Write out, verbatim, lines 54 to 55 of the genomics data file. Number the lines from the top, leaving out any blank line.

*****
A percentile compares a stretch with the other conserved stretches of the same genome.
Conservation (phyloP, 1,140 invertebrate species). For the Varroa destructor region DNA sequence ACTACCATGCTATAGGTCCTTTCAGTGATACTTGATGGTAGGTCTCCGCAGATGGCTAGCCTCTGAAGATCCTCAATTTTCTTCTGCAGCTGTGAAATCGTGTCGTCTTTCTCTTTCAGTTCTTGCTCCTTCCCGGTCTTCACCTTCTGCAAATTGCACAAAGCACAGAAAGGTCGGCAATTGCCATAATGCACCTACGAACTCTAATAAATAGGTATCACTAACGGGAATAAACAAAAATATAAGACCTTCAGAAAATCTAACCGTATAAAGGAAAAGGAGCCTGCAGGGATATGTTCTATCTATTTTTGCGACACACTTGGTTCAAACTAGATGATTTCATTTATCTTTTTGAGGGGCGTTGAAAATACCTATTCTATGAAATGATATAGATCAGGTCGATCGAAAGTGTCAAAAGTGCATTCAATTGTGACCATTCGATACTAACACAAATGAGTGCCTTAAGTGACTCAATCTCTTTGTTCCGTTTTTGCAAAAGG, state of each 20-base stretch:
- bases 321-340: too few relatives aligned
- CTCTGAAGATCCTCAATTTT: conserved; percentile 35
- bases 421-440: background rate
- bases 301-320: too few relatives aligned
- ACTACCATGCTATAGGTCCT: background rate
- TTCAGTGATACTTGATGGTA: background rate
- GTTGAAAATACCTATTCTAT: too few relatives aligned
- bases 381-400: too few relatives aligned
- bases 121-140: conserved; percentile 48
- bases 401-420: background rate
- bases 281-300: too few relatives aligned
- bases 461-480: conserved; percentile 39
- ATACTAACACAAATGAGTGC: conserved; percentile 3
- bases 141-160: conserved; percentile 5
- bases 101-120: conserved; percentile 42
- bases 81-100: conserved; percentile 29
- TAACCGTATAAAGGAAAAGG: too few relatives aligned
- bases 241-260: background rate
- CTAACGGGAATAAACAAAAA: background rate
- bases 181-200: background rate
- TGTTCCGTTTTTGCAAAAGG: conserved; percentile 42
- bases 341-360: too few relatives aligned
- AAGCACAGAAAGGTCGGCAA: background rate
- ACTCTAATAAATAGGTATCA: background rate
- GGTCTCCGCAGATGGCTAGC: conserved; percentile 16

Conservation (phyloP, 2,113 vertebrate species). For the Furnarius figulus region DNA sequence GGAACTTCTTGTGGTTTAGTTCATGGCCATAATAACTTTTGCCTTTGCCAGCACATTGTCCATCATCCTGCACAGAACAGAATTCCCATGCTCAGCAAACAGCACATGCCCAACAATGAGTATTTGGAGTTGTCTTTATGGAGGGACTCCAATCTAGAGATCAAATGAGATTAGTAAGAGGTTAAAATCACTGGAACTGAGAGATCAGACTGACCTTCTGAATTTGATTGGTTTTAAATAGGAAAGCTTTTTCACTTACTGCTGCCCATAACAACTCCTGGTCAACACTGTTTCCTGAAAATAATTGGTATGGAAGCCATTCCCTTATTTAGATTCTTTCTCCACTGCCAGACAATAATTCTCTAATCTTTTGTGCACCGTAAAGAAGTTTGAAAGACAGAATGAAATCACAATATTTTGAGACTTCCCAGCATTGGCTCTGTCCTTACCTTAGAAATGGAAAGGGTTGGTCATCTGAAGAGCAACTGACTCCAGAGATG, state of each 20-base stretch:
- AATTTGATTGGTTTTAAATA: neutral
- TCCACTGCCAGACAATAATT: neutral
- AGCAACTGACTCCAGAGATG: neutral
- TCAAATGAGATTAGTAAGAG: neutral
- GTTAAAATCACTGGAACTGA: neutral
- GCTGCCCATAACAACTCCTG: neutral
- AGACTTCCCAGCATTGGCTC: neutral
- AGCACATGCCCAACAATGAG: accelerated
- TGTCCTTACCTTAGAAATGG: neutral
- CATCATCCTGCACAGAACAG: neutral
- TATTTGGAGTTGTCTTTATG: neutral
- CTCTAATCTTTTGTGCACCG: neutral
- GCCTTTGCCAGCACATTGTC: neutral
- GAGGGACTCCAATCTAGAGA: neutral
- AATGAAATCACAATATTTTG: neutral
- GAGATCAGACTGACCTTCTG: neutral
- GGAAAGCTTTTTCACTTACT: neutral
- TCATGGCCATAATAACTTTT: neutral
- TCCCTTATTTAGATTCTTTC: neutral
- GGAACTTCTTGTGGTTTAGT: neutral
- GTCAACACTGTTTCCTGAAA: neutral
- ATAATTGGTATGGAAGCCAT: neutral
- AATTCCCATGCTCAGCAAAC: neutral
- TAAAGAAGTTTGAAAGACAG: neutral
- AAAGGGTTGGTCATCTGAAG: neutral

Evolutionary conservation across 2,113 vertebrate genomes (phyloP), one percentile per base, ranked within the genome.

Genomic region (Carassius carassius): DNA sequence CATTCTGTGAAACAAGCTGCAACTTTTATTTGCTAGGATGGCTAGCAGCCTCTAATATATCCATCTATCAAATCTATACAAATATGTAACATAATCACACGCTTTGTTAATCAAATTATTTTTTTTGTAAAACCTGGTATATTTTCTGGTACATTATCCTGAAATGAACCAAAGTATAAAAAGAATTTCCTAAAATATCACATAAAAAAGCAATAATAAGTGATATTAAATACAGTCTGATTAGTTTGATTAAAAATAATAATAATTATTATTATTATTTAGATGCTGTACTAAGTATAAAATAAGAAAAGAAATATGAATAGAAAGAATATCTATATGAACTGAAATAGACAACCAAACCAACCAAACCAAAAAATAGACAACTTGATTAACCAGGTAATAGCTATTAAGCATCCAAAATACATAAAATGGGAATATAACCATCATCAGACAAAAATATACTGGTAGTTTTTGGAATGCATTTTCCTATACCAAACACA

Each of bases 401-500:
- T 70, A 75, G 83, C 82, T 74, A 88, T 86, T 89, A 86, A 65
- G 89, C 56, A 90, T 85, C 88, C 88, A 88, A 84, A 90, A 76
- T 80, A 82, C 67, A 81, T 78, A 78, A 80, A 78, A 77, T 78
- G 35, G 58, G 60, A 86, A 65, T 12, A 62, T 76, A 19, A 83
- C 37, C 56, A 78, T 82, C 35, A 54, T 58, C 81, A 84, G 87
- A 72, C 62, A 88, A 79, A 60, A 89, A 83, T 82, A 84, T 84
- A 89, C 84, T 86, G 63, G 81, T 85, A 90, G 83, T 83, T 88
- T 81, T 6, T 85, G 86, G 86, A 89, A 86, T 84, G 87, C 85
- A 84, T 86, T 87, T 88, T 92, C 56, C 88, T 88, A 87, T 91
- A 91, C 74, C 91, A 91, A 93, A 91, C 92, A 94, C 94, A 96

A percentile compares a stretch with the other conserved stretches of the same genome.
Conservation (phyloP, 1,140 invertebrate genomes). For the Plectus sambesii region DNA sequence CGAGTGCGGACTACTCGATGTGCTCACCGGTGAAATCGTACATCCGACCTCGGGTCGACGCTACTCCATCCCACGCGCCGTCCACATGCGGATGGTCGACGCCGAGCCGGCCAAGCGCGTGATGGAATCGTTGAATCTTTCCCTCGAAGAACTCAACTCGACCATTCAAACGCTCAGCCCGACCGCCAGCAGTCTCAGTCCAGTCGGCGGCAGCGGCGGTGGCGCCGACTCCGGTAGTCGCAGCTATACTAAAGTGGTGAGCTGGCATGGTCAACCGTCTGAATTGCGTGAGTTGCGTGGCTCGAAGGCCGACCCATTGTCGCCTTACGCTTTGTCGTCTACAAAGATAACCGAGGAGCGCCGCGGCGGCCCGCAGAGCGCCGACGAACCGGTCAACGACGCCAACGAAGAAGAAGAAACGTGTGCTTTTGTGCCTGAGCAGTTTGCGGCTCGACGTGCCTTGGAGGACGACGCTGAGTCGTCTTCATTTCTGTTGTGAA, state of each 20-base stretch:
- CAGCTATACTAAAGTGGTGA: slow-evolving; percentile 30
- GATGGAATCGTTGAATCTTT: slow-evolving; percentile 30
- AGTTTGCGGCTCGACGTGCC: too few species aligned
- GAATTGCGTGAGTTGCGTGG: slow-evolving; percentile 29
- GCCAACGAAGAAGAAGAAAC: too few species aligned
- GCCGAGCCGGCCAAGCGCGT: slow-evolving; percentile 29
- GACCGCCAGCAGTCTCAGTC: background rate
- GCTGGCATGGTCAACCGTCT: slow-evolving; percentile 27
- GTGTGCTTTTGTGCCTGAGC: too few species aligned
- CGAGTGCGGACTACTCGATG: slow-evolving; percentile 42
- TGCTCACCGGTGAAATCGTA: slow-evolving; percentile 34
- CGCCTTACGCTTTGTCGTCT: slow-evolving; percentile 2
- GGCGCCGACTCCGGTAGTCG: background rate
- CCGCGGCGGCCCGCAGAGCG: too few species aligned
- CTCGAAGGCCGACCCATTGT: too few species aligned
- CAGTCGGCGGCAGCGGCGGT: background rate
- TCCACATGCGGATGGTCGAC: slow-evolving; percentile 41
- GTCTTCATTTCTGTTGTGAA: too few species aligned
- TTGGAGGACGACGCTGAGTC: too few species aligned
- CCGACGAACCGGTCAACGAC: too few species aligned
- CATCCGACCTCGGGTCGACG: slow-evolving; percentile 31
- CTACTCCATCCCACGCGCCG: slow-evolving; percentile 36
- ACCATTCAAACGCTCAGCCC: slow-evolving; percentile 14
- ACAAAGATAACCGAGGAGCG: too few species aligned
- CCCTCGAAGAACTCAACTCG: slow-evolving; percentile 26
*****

Evolutionary conservation across 2,113 vertebrate genomes (phyloP), one percentile per base, ranked within the genome.

Genomic region (Carassius carassius): DNA sequence CATTCTGTGAAACAAGCTGCAACTTTTATTTGCTAGGATGGCTAGCAGCCTCTAATATATCCATCTATCAAATCTATACAAATATGTAACATAATCACACGCTTTGTTAATCAAATTATTTTTTTTGTAAAACCTGGTATATTTTCTGGTACATTATCCTGAAATGAACCAAAGTATAAAAAGAATTTCCTAAAATATCACATAAAAAAGCAATAATAAGTGATATTAAATACAGTCTGATTAGTTTGATTAAAAATAATAATAATTATTATTATTATTTAGATGCTGTACTAAGTATAAAATAAGAAAAGAAATATGAATAGAAAGAATATCTATATGAACTGAAATAGACAACCAAACCAACCAAACCAAAAAATAGACAACTTGATTAACCAGGTAATAGCTATTAAGCATCCAAAATACATAAAATGGGAATATAACCATCATCAGACAAAAATATACTGGTAGTTTTTGGAATGCATTTTCCTATACCAAACACA